The last weekend in March I was able to venture up to Menomonie to spend the weekend with Allison. My traveling companion was The Phantom Tollbooth on audiobook. (Whenever I take solo road trips it's become my custom to swing by the library and scan the shelves in the children's department, sometimes for the dramatization of recent offerings such as the Harry Potter books or A Series of Unfortunate Events, and sometimes for faintly but fondly remembered novels from my elementary school years, such as The BFG or Matilda by Roald Dahl, or in this case, the tale of Milo's journey to rescue Rhyme and Reason and bring reconciliation to the royal family, which I found utterly delightful, guessing that I picked up on a lot more of the puns and linguistic allusions than I did back in 4th grade.) Spring shopping victories were had at the Mall of America (although it's remained too cold here in Chicago to actually wear most of my cute new clothes yet), new recipes were tested (a tasty low-fat Santa Fe chowder and a "tunnel of fudge" cake) and the results enjoyed, and lots of good conversation was had, from the mundane, to the ridiculous, to the "I'm laying my cards and my heart out here on the table and it's a little scary but also exhilerating to know that these sentiments are safe with you" kind of discussions. Leaving at the end of the weekend was hard and on the way home the state of Wisconsin seemed to loom even larger between her home and mine.

Next up was my very first sushi experience. I've wanted to try sushi for quite some time now, but it's one of those things that I felt was best navigated with someone who really knows what they're talking about...and eating. So, with a little trepidation at the tastes and textures my mouth would encounter, but with complete confidence in Alex (& Allison's) able ordering skills, I entered the world of "pretty raw fish" and became one of those very adult-sounding people (in my mind, at least) who can say, "Why yes, I do eat sushi." We dined at Starfish Sushi Lounge, where the ambiance--red walls, low lighting, bamboo beams, and classy Asian accents-- highlighted the artful plating of the food. Alex ordered a variety of pieces, which not only gave me a wonderful introduction to sushi but also kept my tastebuds on their toes (if they, uh, had toes.) The first tray featured a white dragon roll, rainbow roll, one that I called the "squishy tuna" roll (my least favorite) and that night's special, the volcano, whose blend of flavors (a little spicy, a little sweet) and textures (smooth but with crunchy bits) made it my favorite. The second tray contained spicy tuna and scallop handrolls along with yellow tail, super white tuna, and salmon sushi. Alex also introduced me to ponzu sauce as an alternative to the soy with wasabi, and it easily secured my preference. To top off all of this amazing food we had mango, red bean, and coffee mochi (ice cream encased in a sweet dough of some sort) for dessert. The coffee mochi was one of those "this tastes so good that if you'll excuse me I just want to close my eyes and moan a little bit" experiences. Wow. So, thanks to Alex, Allison, and a thoroughly delightful meal at Starfish, I now eat sushi.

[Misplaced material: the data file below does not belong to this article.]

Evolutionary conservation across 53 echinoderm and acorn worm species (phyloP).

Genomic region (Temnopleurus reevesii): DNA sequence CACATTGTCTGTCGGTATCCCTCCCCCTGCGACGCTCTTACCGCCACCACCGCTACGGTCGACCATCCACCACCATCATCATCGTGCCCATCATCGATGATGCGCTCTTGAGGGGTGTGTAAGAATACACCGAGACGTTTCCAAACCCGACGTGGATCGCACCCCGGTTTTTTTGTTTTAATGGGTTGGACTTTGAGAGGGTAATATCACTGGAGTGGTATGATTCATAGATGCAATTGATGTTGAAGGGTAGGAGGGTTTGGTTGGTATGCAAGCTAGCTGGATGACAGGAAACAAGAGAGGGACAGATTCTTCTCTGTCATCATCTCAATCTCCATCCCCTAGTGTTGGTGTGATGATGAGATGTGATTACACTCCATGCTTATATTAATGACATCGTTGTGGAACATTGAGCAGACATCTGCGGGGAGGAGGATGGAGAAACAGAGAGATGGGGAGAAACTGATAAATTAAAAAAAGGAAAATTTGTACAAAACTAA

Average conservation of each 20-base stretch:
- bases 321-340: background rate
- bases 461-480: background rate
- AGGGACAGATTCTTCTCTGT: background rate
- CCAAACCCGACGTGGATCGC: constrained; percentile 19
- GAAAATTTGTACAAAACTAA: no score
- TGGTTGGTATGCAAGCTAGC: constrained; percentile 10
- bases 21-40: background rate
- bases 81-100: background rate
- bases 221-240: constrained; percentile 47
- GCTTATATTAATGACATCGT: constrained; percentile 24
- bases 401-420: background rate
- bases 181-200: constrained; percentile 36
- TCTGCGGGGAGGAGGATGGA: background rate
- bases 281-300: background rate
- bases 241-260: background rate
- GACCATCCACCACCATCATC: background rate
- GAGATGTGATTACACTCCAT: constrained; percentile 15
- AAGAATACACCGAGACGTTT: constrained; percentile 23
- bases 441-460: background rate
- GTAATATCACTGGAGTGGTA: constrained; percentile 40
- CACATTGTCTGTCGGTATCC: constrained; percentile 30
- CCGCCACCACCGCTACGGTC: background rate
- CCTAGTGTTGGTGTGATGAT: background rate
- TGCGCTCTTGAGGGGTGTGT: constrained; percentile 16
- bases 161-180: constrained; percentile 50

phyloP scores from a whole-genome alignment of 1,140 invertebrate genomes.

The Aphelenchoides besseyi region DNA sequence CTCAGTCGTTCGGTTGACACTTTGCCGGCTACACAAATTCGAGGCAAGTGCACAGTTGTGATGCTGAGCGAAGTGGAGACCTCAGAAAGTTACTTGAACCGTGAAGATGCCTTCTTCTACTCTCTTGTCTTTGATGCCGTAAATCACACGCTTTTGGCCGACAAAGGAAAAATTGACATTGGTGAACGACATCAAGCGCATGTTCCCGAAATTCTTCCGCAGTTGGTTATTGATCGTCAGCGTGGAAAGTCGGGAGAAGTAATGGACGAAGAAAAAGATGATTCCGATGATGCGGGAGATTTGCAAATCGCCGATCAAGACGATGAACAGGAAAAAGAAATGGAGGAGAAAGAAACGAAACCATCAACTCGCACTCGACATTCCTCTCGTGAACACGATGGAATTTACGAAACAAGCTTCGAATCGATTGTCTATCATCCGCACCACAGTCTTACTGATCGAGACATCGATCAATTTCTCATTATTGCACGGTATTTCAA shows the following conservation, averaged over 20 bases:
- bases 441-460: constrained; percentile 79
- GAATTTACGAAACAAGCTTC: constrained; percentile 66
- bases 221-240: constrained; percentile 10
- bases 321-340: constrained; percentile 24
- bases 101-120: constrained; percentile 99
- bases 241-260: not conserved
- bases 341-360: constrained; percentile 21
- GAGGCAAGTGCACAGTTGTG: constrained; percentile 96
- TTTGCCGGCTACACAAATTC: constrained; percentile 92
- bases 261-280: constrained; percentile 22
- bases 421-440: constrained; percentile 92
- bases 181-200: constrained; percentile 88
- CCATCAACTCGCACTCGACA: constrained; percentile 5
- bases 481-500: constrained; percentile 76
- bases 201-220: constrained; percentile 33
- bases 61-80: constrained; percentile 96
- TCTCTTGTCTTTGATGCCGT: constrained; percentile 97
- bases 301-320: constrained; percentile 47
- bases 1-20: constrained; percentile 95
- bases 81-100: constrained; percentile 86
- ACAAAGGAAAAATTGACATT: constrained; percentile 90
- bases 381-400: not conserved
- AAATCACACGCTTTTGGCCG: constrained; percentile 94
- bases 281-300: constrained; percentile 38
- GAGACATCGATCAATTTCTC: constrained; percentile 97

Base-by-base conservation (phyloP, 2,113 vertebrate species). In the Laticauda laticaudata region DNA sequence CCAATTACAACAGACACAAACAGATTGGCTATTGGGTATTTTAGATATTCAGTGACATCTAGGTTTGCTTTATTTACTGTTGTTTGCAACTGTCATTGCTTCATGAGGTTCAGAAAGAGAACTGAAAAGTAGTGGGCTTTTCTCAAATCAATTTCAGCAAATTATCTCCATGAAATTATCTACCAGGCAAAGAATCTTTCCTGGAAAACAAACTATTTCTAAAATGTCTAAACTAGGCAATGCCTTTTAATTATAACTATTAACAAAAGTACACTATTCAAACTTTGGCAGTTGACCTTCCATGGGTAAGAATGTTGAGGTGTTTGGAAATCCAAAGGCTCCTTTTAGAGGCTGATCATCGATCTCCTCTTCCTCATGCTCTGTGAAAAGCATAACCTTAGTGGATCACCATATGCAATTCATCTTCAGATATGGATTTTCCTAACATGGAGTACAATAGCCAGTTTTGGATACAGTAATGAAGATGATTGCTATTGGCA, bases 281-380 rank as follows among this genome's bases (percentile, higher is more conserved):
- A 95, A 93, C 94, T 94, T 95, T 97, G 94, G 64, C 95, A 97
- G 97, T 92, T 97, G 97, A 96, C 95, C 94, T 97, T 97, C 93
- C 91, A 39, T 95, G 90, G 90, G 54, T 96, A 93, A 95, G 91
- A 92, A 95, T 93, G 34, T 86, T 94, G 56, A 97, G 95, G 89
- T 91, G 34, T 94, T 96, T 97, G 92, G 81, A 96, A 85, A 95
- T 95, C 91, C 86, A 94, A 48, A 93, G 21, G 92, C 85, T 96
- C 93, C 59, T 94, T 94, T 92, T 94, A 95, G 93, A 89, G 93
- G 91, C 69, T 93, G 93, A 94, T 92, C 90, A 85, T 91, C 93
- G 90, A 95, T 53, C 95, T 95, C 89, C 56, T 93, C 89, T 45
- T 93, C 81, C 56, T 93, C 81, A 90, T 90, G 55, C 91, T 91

And on to Easter! The Easter service is one of my favorite things about Harvest. Though each church observes the day of the Lord's resurrection in their own way, of course, once I'd experienced an Easter service at Harvest, I wondered if I'd ever really CELEBRATED Easter before. This year's Easter service was a history making event in that for the first time ever it brought together everyone from all 3 campuses, who are usually spread out over 9 services, into one BIG celebration service. Some members of the church made it possible to rent out the Sears Centre, and so over 12,000 people were able to come together to celebrate Jesus' victory over death with lots of singing, cheering, clapping, and a clear message of how we must die if we want to live. The worship team and a huge choir led us in worship, and Heather Headley blessed us with her incredible voice, which gave me goosebumps, as usual. If you want a taste of what it was like to be there, you can watch this.

So, yeah, lots of great stuff happening lately, with more coming, and plenty keeping me occupied in between. Oh, and yes, Mom, I mailed my taxes this morning.

Tuesday, April 03, 2007

Ain't No Fool

I've never really gotten into April Fool's Day, but the geeks over at Google sure do. If you've got a minute, check out this year's offering, Google TiSP Beta. For something so absurd, the site is strangely intriguing, and definitely entertaining. A sneak preview from the press release:
"Users who sign up online for the TiSP system will receive a full home self-installation kit, which includes a spindle of fiber-optic cable, a TiSP wireless router, installation CD and setup guide. Home installation is a simple matter of GFlushing™ the fiber-optic cable down to the nearest TiSP Access Node, then plugging the other end into the network port of your Google-provided TiSP wireless router. Within sixty minutes, the Access Node's crack team of Plumbing Hardware Dispatchers (PHDs) should have your internet connection up and running.

"I couldn't be more excited about, and am only slightly grossed out by, this remarkable new product," said Marissa Mayer, Google's Vice President of Search Products and User Experience. "I firmly believe TiSP will be a breakthrough product, particularly for those users who, like Larry himself, do much of their best thinking in the bathroom."

Interested consumers, contractually obligated partners and deeply skeptical and quietly competitive backbiters can learn more about TiSP at ://www.google.com/tisp/install.html."